Current Issue - 2006, Volume 1 Number 2 & 3

CASE REPORTS

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ACUTE SUPPURATIVE THYROIDITIS PRESENTING AS A PAINLESS THYROID SWELLING

Table 1. Laboratory investigations

Laboratory investigations

Outpatient

Inpatient Normal range

Haematology
Hb
WBC

Platelet
ESR


14.3
22.9 (neutrophils 84%)
188
65


13.8
17.0 (neutrophils 79.8%)
244
105


13-18 g/dL
4-11 x 103/mL
150-450 x
103/mL
<21 mm/hour

Urinalysis
Protein
Glucose
Blood
pH
S.G
Ketones


2+
Negative
1+
6.0
1.030
1+


4+
1+
1+
6.0
1.025
1+

 

Biochemistry
Sodium
Chloride
Urea
Creatinine
Total protein
Albumin
Globulin
Albumin/globulin ratio
Alkaline phosphatase
Total bilirubin
GGT
AST
ALT
HbA1c


131
94
3.5
71
87
45
42
1.1

139

56
328
62
142
-


131
93
4.9
97
79
34
45
0.8

135

52
318
23
119
5.3%


135-145 mmol/L
95-110 mmol/L
2.5-8.0 mmol/L
50-120 mmol/L
60-82 g/L
35-50 g/L
20-39 g/L
1.1-2.6

30-120 U/L

<17 mmol/L
15-85 U/L
15-37 U/L
30-65 U/L
-

Serology
Free thyroxine
Total T4
TSH
Thyroid microsomal antibody
Thyroglobubin antibody
HIV 1 & 2
HBs antigen
HBs antibody
Total HAV antibody (IgG & IgM)
Hepatitic C antibody
Dengue IgM
Dengue IgG


25
-
1.71

-

-
Non-reactive
-
-
-
-
-
-
-


-
14.29
0.44

8.6

90.3
-
Non-reactive
90.1
Non-reactive
Non-reactive
Negative
Negative
Negative


9.0-25.0 pmol/L
4.5-12.0 mg/dL
0.4-4.7 mIU/L

0-12 IU/mL

0-34 IU/mL
-
-
-
-
-
-
-
-

Figure 1. Spiral CT of neck. (A) Right thyroid mass, (B) trachea shifted to the left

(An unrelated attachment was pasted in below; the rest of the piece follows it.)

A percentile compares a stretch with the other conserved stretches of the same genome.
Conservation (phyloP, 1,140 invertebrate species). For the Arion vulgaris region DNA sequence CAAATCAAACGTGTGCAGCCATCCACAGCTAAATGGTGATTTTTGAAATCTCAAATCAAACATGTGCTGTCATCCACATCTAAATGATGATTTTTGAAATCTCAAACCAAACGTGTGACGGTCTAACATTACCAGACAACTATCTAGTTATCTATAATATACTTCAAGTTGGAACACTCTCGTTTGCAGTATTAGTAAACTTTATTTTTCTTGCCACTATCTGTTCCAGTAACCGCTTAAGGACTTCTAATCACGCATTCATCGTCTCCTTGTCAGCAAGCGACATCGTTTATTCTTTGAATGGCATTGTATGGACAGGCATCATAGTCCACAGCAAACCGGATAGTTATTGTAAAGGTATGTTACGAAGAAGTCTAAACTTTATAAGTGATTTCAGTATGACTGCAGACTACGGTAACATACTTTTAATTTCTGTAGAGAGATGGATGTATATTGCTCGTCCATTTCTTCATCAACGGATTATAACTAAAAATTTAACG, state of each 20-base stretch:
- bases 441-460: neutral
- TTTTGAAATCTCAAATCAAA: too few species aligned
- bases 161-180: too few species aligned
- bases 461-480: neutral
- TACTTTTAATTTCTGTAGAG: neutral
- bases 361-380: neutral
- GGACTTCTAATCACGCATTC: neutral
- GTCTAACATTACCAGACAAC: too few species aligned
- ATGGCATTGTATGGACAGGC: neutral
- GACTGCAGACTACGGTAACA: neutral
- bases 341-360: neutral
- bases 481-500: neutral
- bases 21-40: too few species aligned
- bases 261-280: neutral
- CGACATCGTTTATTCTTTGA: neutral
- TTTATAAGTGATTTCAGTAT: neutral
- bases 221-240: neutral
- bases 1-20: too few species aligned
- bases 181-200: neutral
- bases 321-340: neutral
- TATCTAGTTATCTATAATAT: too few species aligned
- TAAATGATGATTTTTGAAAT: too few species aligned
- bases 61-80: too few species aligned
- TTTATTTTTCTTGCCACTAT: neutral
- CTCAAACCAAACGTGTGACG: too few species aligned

Spiral CT of neck

DISCUSSION

Acute suppurative thyroiditis is an acute painful condition of the thyroid associated with bacterial, fungal, mycobacterial or parasitic infection. It presents typically with a tender swollen gland associated with fever, leucocytosis and a raised ESR. The cause of the condition can be due to haematogenous spread from a distant focus, spread via the lymphatics, rarely introduction of bacteria during a fine needle aspiration,3,4 direct inoculation at the time of thyroid surgery, spread via an infected thyroglossal duct and local spread through a piriform sinus fistula.4 It is believed that the majority of acute suppurative thyroiditis in children is due to spread via a left piriform sinus and they are prone to recurrent episodes of infection. Piriform sinus fistula refers to a persistent third or fourth branchial pouch which typically presents as a congenital sinus tract that originates from the piriform sinus.5 The sinus tract is usually diagnosed by barium study or direct endoscopic methods. Ultrasound, CT scan and MRI may aid in the diagnosis. During imaging the diagnosis can be aided by the so-called trumpet maneuver.6 FNAC remains the best single laboratory test in the evaluation of acute suppurative thyroiditis and will be diagnostic in most cases.2

 

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